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From birth to death and every broken arm and gall bladder surgery in between, we go to the hospital. We don’t go for the food.
But hospital food is getting better. The blue Jell-O and stewed peas that brought bare sustenance to generations of patients have given way to designer menus and regional, sustainable cuisine in medical centers across the Sacramento region.
It’s not Chez Panisse in the cardiac ward. But amid the blood pressure cuffs and IV drips, the vegetables are organic and the chicken strips have more flavor than printer paper. With a wink from the doctor, local hospitals will provide beer and wine with meals. Soon, patients may not want to leave because the food’s so good—or at least not so bad.
“We know that food heals,” says Jack Breezee, regional director of food and nutritional services for 10 medical centers under the Sutter Health Valley Area hospital network. “By having the patient eat real food and enjoy what they’re eating, the outcome is better.”
Breezee has been dishing up hospital food for 31 years. His 10 hospitals serve about 4,000 meals per day. He has witnessed an evolutionary process and can boast how food and nutrition have grown in stature alongside technical breakthroughs in medical treatment.
Other Sacramento nutritional professionals have helped guide major improvements in dietary options for patients. Dina Simcock, a registered dietitian and nutrition manager at Kaiser Permanente’s South Sacramento hospital, convenes an advisory committee of Kaiser members to sample food options and provide input straight from the customer’s mouth.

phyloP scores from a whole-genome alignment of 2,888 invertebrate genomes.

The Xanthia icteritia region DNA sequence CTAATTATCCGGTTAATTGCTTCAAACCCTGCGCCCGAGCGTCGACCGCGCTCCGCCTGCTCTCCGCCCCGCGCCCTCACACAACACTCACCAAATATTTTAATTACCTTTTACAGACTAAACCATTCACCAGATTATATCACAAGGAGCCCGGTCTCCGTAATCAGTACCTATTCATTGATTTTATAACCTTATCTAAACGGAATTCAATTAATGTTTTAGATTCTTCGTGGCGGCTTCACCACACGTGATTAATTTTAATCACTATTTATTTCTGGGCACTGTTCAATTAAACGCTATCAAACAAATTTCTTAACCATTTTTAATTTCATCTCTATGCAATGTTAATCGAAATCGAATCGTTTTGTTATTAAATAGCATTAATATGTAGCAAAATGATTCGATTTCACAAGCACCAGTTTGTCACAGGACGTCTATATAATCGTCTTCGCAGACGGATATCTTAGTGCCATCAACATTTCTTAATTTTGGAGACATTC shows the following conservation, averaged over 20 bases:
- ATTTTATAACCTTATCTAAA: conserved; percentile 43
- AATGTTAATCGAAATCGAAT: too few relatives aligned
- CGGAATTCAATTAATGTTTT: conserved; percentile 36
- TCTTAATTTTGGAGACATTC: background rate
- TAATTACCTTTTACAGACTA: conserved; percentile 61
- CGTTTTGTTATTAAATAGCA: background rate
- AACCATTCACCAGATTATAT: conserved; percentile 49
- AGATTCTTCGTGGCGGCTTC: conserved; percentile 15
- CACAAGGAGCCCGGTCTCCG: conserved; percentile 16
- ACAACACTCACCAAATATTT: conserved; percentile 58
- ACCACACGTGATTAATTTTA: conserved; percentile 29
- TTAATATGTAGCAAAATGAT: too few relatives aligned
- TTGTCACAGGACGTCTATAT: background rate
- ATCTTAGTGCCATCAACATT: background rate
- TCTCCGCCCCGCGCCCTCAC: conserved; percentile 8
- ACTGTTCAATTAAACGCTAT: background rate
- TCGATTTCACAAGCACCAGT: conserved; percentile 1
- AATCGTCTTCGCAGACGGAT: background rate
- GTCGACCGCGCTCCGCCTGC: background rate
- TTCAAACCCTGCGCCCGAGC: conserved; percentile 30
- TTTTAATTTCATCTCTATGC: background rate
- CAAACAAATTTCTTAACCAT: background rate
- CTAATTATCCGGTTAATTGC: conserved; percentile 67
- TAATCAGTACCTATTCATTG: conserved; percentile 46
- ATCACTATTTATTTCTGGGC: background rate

“We have an obligation to provide healthy food to our patients,” she says. “We offer organic vegetables and cage-free-egg omelets. The goal is low-fat, healthy food that our patients will enjoy.”
At Mercy General, director of food and nutrition Jack McElvein insists some customers voluntarily walk into the hospital’s J Street Bistro for the food—even when they don’t need a doctor.
“Our new bistro offers really healthy, affordable food for the neighborhood,” he says. “It’s not just people who have come to see Dad in the hospital that are dropping by. People who live near the hospital are coming in for a really good Chinese rice bowl.”
UC Davis Medical Center has three cafes on its campus. While the dining halls primarily cater to staff and medical students, the hospital uses its cafes to test and enhance patient food. UC Davis also partners with other UC hospitals to scale up its menus and food purchasing power.
“We’re constantly trying new things,” says UC Davis Medical Center chef Jet Aguirre. “We’re much more geared to customer service than hospitals used to be.”
For patients, physicians are still the ultimate executive chefs in the hospital food chain. Doctors can behave like indulgent or strict parents when it comes to in-patient dining options. They establish the boundaries and set the choices. Physicians determine whether a patient can impulsively gorge or must be restricted to limited dining options, which typically means low fat, low salt or easy to chew. But doctors’ orders are changing, thanks to cultural evolutions and progress in the laboratory.